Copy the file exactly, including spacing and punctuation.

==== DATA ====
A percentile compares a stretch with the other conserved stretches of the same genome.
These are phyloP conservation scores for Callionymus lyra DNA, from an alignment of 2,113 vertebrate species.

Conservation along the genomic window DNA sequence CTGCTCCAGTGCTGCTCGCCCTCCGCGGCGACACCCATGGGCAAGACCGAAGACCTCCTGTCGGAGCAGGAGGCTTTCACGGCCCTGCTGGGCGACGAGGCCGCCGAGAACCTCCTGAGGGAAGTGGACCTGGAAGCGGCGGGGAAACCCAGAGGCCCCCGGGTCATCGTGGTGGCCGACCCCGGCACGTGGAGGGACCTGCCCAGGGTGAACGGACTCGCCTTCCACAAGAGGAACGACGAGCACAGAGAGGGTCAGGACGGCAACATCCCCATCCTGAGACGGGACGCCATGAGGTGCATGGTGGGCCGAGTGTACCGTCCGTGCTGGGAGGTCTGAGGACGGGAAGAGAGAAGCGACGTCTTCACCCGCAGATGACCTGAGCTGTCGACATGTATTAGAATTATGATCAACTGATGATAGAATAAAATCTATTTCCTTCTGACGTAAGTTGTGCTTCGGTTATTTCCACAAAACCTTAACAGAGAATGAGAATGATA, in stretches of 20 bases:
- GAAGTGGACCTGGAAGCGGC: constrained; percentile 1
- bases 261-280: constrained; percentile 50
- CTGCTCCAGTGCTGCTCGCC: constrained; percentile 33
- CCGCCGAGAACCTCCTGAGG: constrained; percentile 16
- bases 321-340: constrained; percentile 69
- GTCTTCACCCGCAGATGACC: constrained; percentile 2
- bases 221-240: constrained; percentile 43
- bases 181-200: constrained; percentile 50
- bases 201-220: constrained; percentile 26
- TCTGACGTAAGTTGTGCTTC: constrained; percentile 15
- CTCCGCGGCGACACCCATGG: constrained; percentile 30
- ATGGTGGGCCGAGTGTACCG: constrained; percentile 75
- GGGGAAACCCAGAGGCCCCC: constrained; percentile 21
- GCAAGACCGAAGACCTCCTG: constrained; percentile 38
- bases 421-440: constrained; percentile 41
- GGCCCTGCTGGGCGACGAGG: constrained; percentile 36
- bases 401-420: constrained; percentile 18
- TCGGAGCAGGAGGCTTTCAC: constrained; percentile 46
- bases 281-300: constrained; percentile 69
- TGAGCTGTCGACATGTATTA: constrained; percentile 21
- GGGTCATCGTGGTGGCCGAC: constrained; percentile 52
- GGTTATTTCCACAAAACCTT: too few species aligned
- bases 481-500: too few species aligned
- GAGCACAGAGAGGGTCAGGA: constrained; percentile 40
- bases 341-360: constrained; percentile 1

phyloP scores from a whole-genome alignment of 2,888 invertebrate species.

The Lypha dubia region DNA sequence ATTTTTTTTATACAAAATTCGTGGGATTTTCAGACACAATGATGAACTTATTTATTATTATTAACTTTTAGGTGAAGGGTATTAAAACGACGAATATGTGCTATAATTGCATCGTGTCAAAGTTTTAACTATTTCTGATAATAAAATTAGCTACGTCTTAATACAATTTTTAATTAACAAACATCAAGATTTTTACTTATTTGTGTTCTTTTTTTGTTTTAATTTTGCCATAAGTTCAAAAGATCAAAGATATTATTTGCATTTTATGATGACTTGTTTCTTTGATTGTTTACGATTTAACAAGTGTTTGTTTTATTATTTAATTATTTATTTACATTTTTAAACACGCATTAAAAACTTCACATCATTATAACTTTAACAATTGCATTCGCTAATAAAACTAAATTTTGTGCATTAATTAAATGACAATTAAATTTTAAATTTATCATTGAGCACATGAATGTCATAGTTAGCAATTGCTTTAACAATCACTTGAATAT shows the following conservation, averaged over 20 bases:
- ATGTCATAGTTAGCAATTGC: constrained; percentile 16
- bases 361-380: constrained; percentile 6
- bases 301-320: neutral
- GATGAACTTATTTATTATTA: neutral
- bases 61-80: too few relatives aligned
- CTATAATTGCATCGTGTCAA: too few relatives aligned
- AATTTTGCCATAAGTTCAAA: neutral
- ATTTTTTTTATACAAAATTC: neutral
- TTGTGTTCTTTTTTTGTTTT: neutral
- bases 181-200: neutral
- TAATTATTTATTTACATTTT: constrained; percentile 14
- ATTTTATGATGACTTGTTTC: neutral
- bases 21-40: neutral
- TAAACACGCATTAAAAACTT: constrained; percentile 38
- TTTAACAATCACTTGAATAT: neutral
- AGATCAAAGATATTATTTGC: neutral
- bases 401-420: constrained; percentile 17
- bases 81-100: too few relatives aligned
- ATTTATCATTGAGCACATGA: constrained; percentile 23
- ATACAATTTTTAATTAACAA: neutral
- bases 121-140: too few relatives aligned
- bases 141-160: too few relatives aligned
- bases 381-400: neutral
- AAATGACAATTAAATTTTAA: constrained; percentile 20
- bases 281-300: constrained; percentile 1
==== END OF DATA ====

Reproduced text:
A percentile compares a stretch with the other conserved stretches of the same genome.
These are phyloP conservation scores for Callionymus lyra DNA, from an alignment of 2,113 vertebrate species.

Conservation along the genomic window DNA sequence CTGCTCCAGTGCTGCTCGCCCTCCGCGGCGACACCCATGGGCAAGACCGAAGACCTCCTGTCGGAGCAGGAGGCTTTCACGGCCCTGCTGGGCGACGAGGCCGCCGAGAACCTCCTGAGGGAAGTGGACCTGGAAGCGGCGGGGAAACCCAGAGGCCCCCGGGTCATCGTGGTGGCCGACCCCGGCACGTGGAGGGACCTGCCCAGGGTGAACGGACTCGCCTTCCACAAGAGGAACGACGAGCACAGAGAGGGTCAGGACGGCAACATCCCCATCCTGAGACGGGACGCCATGAGGTGCATGGTGGGCCGAGTGTACCGTCCGTGCTGGGAGGTCTGAGGACGGGAAGAGAGAAGCGACGTCTTCACCCGCAGATGACCTGAGCTGTCGACATGTATTAGAATTATGATCAACTGATGATAGAATAAAATCTATTTCCTTCTGACGTAAGTTGTGCTTCGGTTATTTCCACAAAACCTTAACAGAGAATGAGAATGATA, in stretches of 20 bases:
- GAAGTGGACCTGGAAGCGGC: constrained; percentile 1
- bases 261-280: constrained; percentile 50
- CTGCTCCAGTGCTGCTCGCC: constrained; percentile 33
- CCGCCGAGAACCTCCTGAGG: constrained; percentile 16
- bases 321-340: constrained; percentile 69
- GTCTTCACCCGCAGATGACC: constrained; percentile 2
- bases 221-240: constrained; percentile 43
- bases 181-200: constrained; percentile 50
- bases 201-220: constrained; percentile 26
- TCTGACGTAAGTTGTGCTTC: constrained; percentile 15
- CTCCGCGGCGACACCCATGG: constrained; percentile 30
- ATGGTGGGCCGAGTGTACCG: constrained; percentile 75
- GGGGAAACCCAGAGGCCCCC: constrained; percentile 21
- GCAAGACCGAAGACCTCCTG: constrained; percentile 38
- bases 421-440: constrained; percentile 41
- GGCCCTGCTGGGCGACGAGG: constrained; percentile 36
- bases 401-420: constrained; percentile 18
- TCGGAGCAGGAGGCTTTCAC: constrained; percentile 46
- bases 281-300: constrained; percentile 69
- TGAGCTGTCGACATGTATTA: constrained; percentile 21
- GGGTCATCGTGGTGGCCGAC: constrained; percentile 52
- GGTTATTTCCACAAAACCTT: too few species aligned
- bases 481-500: too few species aligned
- GAGCACAGAGAGGGTCAGGA: constrained; percentile 40
- bases 341-360: constrained; percentile 1

phyloP scores from a whole-genome alignment of 2,888 invertebrate species.

The Lypha dubia region DNA sequence ATTTTTTTTATACAAAATTCGTGGGATTTTCAGACACAATGATGAACTTATTTATTATTATTAACTTTTAGGTGAAGGGTATTAAAACGACGAATATGTGCTATAATTGCATCGTGTCAAAGTTTTAACTATTTCTGATAATAAAATTAGCTACGTCTTAATACAATTTTTAATTAACAAACATCAAGATTTTTACTTATTTGTGTTCTTTTTTTGTTTTAATTTTGCCATAAGTTCAAAAGATCAAAGATATTATTTGCATTTTATGATGACTTGTTTCTTTGATTGTTTACGATTTAACAAGTGTTTGTTTTATTATTTAATTATTTATTTACATTTTTAAACACGCATTAAAAACTTCACATCATTATAACTTTAACAATTGCATTCGCTAATAAAACTAAATTTTGTGCATTAATTAAATGACAATTAAATTTTAAATTTATCATTGAGCACATGAATGTCATAGTTAGCAATTGCTTTAACAATCACTTGAATAT shows the following conservation, averaged over 20 bases:
- ATGTCATAGTTAGCAATTGC: constrained; percentile 16
- bases 361-380: constrained; percentile 6
- bases 301-320: neutral
- GATGAACTTATTTATTATTA: neutral
- bases 61-80: too few relatives aligned
- CTATAATTGCATCGTGTCAA: too few relatives aligned
- AATTTTGCCATAAGTTCAAA: neutral
- ATTTTTTTTATACAAAATTC: neutral
- TTGTGTTCTTTTTTTGTTTT: neutral
- bases 181-200: neutral
- TAATTATTTATTTACATTTT: constrained; percentile 14
- ATTTTATGATGACTTGTTTC: neutral
- bases 21-40: neutral
- TAAACACGCATTAAAAACTT: constrained; percentile 38
- TTTAACAATCACTTGAATAT: neutral
- AGATCAAAGATATTATTTGC: neutral
- bases 401-420: constrained; percentile 17
- bases 81-100: too few relatives aligned
- ATTTATCATTGAGCACATGA: constrained; percentile 23
- ATACAATTTTTAATTAACAA: neutral
- bases 121-140: too few relatives aligned
- bases 141-160: too few relatives aligned
- bases 381-400: neutral
- AAATGACAATTAAATTTTAA: constrained; percentile 20
- bases 281-300: constrained; percentile 1